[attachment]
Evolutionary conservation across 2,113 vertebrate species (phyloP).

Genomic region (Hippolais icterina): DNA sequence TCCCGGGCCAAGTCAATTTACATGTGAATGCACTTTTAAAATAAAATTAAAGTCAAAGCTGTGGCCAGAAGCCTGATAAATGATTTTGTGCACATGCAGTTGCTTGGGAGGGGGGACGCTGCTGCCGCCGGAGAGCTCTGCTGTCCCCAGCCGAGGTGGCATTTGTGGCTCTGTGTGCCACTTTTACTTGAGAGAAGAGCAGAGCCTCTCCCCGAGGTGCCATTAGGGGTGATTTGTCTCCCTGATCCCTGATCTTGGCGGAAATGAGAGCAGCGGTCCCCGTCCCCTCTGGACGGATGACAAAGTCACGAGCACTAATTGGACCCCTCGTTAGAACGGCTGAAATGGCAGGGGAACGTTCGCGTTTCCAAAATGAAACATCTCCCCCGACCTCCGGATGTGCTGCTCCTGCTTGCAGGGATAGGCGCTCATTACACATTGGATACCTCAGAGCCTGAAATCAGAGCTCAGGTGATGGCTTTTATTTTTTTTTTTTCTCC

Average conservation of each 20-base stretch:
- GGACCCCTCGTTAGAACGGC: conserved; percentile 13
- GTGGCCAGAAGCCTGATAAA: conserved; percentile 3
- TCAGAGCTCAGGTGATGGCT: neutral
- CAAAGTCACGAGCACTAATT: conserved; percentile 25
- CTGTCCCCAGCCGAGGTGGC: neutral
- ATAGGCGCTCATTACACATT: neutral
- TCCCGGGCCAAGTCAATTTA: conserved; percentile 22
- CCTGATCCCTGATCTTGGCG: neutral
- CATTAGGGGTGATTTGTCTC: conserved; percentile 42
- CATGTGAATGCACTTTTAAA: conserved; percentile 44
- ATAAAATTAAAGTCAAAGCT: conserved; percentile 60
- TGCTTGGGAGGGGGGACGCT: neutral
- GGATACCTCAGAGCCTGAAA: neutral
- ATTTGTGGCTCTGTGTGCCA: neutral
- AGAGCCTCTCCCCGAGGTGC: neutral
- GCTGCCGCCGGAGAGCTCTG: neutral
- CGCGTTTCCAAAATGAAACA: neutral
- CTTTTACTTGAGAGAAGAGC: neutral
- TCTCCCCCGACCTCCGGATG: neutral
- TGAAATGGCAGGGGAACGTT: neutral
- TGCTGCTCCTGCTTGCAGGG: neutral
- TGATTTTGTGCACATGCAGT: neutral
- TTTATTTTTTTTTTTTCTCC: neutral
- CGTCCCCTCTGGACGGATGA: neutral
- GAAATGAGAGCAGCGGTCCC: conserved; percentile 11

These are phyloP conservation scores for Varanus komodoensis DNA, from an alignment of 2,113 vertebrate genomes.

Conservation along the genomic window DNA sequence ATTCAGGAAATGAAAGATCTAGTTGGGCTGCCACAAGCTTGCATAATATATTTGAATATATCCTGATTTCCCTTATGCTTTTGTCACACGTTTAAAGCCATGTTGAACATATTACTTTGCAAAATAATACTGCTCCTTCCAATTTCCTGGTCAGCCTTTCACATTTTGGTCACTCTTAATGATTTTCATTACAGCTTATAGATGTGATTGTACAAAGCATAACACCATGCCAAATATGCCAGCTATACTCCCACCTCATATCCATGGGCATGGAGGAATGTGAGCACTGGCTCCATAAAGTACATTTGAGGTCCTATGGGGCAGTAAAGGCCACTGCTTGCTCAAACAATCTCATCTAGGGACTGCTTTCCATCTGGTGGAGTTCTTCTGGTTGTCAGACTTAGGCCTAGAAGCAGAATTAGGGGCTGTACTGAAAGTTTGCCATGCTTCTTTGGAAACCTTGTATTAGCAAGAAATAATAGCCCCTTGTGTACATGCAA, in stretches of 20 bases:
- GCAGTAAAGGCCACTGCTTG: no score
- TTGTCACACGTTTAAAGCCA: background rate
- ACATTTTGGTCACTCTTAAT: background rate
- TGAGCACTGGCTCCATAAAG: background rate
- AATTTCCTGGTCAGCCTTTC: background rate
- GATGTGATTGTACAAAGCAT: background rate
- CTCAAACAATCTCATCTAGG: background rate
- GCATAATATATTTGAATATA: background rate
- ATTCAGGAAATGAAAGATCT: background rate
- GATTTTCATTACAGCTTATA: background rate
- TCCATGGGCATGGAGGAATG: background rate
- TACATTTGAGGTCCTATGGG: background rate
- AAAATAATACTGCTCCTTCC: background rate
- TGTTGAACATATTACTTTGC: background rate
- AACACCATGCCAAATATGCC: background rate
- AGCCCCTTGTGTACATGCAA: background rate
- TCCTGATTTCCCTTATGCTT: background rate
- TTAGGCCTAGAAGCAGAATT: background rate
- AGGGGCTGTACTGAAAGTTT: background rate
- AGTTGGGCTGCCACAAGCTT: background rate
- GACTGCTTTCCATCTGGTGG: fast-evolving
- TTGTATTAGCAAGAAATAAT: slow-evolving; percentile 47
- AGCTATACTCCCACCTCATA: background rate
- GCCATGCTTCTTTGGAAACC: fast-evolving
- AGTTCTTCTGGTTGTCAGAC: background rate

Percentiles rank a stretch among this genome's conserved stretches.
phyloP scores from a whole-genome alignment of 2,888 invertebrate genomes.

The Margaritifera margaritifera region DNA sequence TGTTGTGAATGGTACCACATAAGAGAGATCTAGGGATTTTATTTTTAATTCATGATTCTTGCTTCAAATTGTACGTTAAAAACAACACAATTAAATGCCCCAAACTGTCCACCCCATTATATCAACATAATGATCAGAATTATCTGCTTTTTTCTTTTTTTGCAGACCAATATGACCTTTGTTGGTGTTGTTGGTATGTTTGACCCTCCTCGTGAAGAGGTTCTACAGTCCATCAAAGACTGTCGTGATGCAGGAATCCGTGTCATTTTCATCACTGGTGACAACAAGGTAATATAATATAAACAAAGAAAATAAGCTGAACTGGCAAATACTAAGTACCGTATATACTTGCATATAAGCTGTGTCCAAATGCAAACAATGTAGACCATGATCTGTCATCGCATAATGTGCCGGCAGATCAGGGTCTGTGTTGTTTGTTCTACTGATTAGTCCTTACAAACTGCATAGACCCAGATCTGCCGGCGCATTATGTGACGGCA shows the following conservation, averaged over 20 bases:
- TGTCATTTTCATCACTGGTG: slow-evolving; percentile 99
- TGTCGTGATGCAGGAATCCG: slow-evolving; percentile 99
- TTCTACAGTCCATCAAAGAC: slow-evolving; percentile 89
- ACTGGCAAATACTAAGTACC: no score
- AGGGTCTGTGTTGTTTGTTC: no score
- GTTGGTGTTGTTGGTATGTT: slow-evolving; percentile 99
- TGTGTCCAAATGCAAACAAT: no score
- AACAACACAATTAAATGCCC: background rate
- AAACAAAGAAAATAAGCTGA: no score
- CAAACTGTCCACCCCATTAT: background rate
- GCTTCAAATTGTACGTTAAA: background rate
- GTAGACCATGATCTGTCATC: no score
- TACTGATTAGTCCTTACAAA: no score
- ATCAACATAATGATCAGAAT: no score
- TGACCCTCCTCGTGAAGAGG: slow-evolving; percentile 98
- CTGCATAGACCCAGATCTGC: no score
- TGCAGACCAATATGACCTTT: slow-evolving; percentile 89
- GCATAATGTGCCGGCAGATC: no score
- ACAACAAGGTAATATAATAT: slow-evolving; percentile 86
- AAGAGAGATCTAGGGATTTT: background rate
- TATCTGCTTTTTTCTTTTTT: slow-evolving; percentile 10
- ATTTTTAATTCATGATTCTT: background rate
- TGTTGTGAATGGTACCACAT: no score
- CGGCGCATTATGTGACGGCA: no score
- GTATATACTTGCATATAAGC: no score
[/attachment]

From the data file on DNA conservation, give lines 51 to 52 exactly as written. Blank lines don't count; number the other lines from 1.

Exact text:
- GACTGCTTTCCATCTGGTGG: fast-evolving
- TTGTATTAGCAAGAAATAAT: slow-evolving; percentile 47